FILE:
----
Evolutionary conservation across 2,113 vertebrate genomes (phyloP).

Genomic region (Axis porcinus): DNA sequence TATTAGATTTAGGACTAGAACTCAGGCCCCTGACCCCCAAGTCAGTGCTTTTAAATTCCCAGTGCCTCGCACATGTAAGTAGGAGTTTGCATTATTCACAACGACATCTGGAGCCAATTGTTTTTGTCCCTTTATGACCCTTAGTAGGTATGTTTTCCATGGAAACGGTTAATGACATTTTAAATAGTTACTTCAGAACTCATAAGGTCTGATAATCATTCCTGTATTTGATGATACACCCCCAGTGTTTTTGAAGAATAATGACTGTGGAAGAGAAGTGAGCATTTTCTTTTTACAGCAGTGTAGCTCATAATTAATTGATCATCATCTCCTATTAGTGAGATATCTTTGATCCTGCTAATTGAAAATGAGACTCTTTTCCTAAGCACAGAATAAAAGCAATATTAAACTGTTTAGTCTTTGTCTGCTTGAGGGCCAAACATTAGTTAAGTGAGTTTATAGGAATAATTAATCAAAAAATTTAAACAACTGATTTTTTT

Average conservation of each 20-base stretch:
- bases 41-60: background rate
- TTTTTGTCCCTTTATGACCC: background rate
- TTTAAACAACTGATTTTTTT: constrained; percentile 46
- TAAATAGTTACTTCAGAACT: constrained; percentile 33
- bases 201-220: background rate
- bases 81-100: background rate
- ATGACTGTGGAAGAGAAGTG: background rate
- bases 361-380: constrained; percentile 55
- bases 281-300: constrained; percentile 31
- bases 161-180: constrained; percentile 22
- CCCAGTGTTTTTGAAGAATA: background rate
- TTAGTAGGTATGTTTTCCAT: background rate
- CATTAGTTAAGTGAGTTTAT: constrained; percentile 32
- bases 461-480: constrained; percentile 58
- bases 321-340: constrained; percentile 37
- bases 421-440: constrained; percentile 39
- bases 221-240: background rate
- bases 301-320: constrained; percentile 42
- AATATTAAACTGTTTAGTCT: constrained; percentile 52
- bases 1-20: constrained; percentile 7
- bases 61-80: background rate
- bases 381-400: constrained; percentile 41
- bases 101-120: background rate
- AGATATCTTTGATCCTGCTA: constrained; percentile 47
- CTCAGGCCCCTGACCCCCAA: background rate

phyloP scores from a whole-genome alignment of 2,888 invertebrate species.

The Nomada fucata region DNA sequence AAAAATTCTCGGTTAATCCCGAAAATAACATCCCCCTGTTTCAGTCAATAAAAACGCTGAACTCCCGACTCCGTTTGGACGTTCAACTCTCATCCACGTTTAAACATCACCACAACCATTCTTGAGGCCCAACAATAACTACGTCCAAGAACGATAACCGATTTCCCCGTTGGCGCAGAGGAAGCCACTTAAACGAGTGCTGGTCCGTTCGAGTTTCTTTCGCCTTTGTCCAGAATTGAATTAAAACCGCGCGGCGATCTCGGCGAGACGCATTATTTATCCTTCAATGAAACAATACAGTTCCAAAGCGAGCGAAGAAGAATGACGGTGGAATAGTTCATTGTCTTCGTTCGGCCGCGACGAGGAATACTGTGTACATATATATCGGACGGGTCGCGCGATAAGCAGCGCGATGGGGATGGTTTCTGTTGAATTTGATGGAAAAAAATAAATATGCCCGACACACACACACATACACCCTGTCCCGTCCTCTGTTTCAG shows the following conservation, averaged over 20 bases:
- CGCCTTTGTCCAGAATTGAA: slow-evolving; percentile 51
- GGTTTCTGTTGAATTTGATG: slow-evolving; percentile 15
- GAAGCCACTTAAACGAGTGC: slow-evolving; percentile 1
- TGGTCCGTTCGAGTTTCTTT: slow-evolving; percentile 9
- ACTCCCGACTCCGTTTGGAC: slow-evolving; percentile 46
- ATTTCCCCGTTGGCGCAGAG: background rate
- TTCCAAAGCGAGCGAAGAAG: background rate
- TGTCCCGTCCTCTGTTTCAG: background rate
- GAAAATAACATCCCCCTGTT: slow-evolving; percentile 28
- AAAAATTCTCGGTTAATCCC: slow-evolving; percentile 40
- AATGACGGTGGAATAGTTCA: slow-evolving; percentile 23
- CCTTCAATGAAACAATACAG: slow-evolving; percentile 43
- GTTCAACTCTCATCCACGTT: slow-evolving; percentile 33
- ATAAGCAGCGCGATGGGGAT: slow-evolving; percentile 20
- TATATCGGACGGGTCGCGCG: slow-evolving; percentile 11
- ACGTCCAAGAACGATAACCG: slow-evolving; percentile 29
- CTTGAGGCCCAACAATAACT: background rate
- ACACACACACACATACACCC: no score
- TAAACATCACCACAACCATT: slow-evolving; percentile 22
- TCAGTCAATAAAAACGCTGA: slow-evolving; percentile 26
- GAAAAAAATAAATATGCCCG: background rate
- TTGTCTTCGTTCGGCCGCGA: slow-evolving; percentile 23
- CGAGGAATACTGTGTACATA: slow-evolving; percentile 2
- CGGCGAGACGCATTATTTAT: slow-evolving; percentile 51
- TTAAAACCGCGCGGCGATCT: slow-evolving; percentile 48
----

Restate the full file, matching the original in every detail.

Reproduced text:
Evolutionary conservation across 2,113 vertebrate genomes (phyloP).

Genomic region (Axis porcinus): DNA sequence TATTAGATTTAGGACTAGAACTCAGGCCCCTGACCCCCAAGTCAGTGCTTTTAAATTCCCAGTGCCTCGCACATGTAAGTAGGAGTTTGCATTATTCACAACGACATCTGGAGCCAATTGTTTTTGTCCCTTTATGACCCTTAGTAGGTATGTTTTCCATGGAAACGGTTAATGACATTTTAAATAGTTACTTCAGAACTCATAAGGTCTGATAATCATTCCTGTATTTGATGATACACCCCCAGTGTTTTTGAAGAATAATGACTGTGGAAGAGAAGTGAGCATTTTCTTTTTACAGCAGTGTAGCTCATAATTAATTGATCATCATCTCCTATTAGTGAGATATCTTTGATCCTGCTAATTGAAAATGAGACTCTTTTCCTAAGCACAGAATAAAAGCAATATTAAACTGTTTAGTCTTTGTCTGCTTGAGGGCCAAACATTAGTTAAGTGAGTTTATAGGAATAATTAATCAAAAAATTTAAACAACTGATTTTTTT

Average conservation of each 20-base stretch:
- bases 41-60: background rate
- TTTTTGTCCCTTTATGACCC: background rate
- TTTAAACAACTGATTTTTTT: constrained; percentile 46
- TAAATAGTTACTTCAGAACT: constrained; percentile 33
- bases 201-220: background rate
- bases 81-100: background rate
- ATGACTGTGGAAGAGAAGTG: background rate
- bases 361-380: constrained; percentile 55
- bases 281-300: constrained; percentile 31
- bases 161-180: constrained; percentile 22
- CCCAGTGTTTTTGAAGAATA: background rate
- TTAGTAGGTATGTTTTCCAT: background rate
- CATTAGTTAAGTGAGTTTAT: constrained; percentile 32
- bases 461-480: constrained; percentile 58
- bases 321-340: constrained; percentile 37
- bases 421-440: constrained; percentile 39
- bases 221-240: background rate
- bases 301-320: constrained; percentile 42
- AATATTAAACTGTTTAGTCT: constrained; percentile 52
- bases 1-20: constrained; percentile 7
- bases 61-80: background rate
- bases 381-400: constrained; percentile 41
- bases 101-120: background rate
- AGATATCTTTGATCCTGCTA: constrained; percentile 47
- CTCAGGCCCCTGACCCCCAA: background rate

phyloP scores from a whole-genome alignment of 2,888 invertebrate species.

The Nomada fucata region DNA sequence AAAAATTCTCGGTTAATCCCGAAAATAACATCCCCCTGTTTCAGTCAATAAAAACGCTGAACTCCCGACTCCGTTTGGACGTTCAACTCTCATCCACGTTTAAACATCACCACAACCATTCTTGAGGCCCAACAATAACTACGTCCAAGAACGATAACCGATTTCCCCGTTGGCGCAGAGGAAGCCACTTAAACGAGTGCTGGTCCGTTCGAGTTTCTTTCGCCTTTGTCCAGAATTGAATTAAAACCGCGCGGCGATCTCGGCGAGACGCATTATTTATCCTTCAATGAAACAATACAGTTCCAAAGCGAGCGAAGAAGAATGACGGTGGAATAGTTCATTGTCTTCGTTCGGCCGCGACGAGGAATACTGTGTACATATATATCGGACGGGTCGCGCGATAAGCAGCGCGATGGGGATGGTTTCTGTTGAATTTGATGGAAAAAAATAAATATGCCCGACACACACACACATACACCCTGTCCCGTCCTCTGTTTCAG shows the following conservation, averaged over 20 bases:
- CGCCTTTGTCCAGAATTGAA: slow-evolving; percentile 51
- GGTTTCTGTTGAATTTGATG: slow-evolving; percentile 15
- GAAGCCACTTAAACGAGTGC: slow-evolving; percentile 1
- TGGTCCGTTCGAGTTTCTTT: slow-evolving; percentile 9
- ACTCCCGACTCCGTTTGGAC: slow-evolving; percentile 46
- ATTTCCCCGTTGGCGCAGAG: background rate
- TTCCAAAGCGAGCGAAGAAG: background rate
- TGTCCCGTCCTCTGTTTCAG: background rate
- GAAAATAACATCCCCCTGTT: slow-evolving; percentile 28
- AAAAATTCTCGGTTAATCCC: slow-evolving; percentile 40
- AATGACGGTGGAATAGTTCA: slow-evolving; percentile 23
- CCTTCAATGAAACAATACAG: slow-evolving; percentile 43
- GTTCAACTCTCATCCACGTT: slow-evolving; percentile 33
- ATAAGCAGCGCGATGGGGAT: slow-evolving; percentile 20
- TATATCGGACGGGTCGCGCG: slow-evolving; percentile 11
- ACGTCCAAGAACGATAACCG: slow-evolving; percentile 29
- CTTGAGGCCCAACAATAACT: background rate
- ACACACACACACATACACCC: no score
- TAAACATCACCACAACCATT: slow-evolving; percentile 22
- TCAGTCAATAAAAACGCTGA: slow-evolving; percentile 26
- GAAAAAAATAAATATGCCCG: background rate
- TTGTCTTCGTTCGGCCGCGA: slow-evolving; percentile 23
- CGAGGAATACTGTGTACATA: slow-evolving; percentile 2
- CGGCGAGACGCATTATTTAT: slow-evolving; percentile 51
- TTAAAACCGCGCGGCGATCT: slow-evolving; percentile 48